Christopher Lee returns as Sax Rohmer's insidious Asian villain Fu Manchu for the second of his five vehicles. This time Fu Manchu and his army of henchmen are kidnaping the daughters of ... See full summary »
Paris, during the winter after its Liberation. Jean Diego meets up with his friend Raymond Lecuyer again. A tramp, pretending that he the Destiny, predicts Jean will meet the most beautiful... See full summary »
B.G. Bruno, a rich bachelor, the head of a successful greeting-card company in Scotland, is essentially a kind man but respectable to the point of stodginess and extreme stuffiness. An ... See full summary »
18-year old Valerie and her mother Trudy live together in rural Oostdijk, a quiet little village near Amsterdam. When Trudy comes home one night, she gets run over by a car. Dead. The ... See full summary »
A successful magician is approached to do a TV special, which he has not done before. He and the beautiful producer of the show fall in love with each other, much to the disappointment of ... See full summary »
A female restaurant owner with a heart condition is kidnapped by two high school boys on an adrenalin rush and demanding a ransom. She is left in a car in the middle of nowhere in a ... See full summary »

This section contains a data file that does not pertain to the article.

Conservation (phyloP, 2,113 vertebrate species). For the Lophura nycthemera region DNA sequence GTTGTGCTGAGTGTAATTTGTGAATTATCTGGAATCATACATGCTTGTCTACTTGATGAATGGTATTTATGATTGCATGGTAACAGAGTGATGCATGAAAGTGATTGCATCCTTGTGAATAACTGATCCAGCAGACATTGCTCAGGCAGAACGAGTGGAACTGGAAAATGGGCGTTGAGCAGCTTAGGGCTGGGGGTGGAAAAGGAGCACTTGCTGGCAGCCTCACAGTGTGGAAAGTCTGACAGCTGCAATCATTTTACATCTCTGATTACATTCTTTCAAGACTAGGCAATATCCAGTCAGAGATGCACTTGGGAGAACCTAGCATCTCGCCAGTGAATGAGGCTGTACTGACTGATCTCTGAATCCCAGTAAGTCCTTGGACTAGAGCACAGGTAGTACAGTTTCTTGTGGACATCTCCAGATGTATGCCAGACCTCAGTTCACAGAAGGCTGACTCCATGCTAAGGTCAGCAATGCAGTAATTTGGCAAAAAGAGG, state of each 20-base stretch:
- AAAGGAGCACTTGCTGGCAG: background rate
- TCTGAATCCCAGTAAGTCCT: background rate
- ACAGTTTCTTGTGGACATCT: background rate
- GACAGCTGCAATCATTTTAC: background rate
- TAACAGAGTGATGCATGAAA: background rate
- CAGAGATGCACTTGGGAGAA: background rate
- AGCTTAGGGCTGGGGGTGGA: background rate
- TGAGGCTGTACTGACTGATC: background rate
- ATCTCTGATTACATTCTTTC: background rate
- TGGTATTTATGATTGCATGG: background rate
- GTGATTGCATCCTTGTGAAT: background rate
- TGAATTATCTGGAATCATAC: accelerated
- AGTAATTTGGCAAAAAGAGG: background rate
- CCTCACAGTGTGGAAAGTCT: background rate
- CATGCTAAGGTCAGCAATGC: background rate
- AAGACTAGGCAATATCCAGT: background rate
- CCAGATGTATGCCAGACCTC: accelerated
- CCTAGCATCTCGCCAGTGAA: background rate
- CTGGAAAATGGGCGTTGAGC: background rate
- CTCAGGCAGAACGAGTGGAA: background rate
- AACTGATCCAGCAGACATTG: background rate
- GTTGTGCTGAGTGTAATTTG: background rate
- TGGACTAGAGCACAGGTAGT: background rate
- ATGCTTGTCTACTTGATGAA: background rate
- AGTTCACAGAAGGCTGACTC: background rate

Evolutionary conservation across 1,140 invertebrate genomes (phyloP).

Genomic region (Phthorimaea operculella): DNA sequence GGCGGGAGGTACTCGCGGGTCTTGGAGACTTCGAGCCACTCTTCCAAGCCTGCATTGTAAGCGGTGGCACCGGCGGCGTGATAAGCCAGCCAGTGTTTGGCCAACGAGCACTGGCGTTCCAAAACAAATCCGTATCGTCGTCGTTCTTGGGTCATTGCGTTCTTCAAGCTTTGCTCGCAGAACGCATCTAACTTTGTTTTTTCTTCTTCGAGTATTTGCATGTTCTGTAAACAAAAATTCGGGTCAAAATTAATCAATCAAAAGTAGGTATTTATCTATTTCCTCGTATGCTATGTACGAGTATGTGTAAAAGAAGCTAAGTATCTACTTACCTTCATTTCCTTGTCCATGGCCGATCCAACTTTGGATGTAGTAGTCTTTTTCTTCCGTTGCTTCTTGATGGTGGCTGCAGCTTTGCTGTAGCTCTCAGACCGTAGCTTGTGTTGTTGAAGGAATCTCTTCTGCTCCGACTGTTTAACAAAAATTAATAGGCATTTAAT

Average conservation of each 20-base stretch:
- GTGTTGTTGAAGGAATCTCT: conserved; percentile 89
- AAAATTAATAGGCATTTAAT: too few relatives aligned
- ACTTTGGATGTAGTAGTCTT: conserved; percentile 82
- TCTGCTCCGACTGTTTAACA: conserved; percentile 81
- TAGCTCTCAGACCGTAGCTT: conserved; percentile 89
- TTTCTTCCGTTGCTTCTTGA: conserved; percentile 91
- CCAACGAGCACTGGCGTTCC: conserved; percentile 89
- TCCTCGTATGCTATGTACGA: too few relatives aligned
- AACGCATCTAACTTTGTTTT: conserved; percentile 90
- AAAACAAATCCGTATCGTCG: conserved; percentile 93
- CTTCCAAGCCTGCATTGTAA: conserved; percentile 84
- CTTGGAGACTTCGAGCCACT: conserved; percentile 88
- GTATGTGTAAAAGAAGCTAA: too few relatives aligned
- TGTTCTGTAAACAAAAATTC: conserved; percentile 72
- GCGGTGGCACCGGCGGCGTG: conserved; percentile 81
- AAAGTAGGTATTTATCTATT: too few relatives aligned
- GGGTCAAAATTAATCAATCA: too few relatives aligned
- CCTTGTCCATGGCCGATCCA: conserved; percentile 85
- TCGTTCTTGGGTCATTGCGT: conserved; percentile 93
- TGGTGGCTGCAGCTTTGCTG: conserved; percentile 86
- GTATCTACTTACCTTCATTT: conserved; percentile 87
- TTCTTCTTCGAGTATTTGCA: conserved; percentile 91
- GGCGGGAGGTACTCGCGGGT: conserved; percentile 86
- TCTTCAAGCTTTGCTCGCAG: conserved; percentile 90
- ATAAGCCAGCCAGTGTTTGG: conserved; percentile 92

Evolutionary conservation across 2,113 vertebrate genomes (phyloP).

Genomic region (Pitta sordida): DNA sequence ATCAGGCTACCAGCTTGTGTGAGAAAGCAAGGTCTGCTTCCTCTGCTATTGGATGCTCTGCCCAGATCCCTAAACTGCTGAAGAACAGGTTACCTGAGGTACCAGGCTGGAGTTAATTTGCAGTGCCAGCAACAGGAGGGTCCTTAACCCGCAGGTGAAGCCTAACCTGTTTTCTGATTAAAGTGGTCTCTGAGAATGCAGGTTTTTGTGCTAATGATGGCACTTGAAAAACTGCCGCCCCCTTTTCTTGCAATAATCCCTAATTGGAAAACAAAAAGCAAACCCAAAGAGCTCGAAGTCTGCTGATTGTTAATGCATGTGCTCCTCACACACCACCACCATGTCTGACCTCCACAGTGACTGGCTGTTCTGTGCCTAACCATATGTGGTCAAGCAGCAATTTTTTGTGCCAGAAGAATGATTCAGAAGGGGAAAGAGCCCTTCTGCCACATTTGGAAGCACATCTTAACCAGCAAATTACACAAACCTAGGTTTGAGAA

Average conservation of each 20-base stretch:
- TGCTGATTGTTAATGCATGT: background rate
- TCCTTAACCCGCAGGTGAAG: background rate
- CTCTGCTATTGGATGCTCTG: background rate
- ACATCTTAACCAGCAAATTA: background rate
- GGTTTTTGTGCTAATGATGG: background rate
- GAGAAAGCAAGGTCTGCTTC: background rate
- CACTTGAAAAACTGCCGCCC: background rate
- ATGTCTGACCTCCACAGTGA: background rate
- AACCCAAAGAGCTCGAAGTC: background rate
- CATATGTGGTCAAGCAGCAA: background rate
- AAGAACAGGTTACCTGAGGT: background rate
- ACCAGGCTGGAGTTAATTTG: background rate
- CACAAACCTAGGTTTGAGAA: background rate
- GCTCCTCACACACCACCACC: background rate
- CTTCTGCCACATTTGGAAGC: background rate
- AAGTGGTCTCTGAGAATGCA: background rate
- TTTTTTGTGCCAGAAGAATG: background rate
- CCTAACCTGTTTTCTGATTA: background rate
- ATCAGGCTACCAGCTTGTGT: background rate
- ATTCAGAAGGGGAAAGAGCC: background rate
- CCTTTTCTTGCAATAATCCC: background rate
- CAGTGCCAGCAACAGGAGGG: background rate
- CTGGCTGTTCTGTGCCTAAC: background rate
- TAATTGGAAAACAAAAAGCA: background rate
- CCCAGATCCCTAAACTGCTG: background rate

Steve Morgan kills a man in a holdup and hitches a ride to Los Angeles with Fergie. At a gas station, they pick up two women. Encountering a roadblock, Morgan takes over and persuades the party to spend the night at an unoccupied beach house. The police close in as one by one, the others learn that Morgan is a killer. Written by
Rod Crawford <firstname.lastname@example.org>
Over the decades, Felix Feist's The Devil Thumbs A Ride has gathered a fierce reputation as some sort of ultimate, quick-and-dirty film noir (like Detour). It's not quite that. Its dark star, Laurence Tierney, was more explosively, unpredictably violent in Born to Kill (and he had Claire Trevor at her malevolent best to play against). And Ida Lupino's The Hitch-Hiker corners the market on the terrors of the lonely road, come nightfall. (The better part of Devil Thumbs A Ride, by contrast, occur in a posh beach house somewhere between San Diego and Los Angeles). But the ensemble cast works well together -- Betty Lawford as good-time-gal Agnes is especially memorable. The end is somewhat troublesome; the necessary "restoration to normalcy" is abrupt and discordantly upbeat. The best films noirs close on a greyer, more ambiguous note. Still, this may be the finest 63-minute film ever made, and a key piece in the noir cycle.
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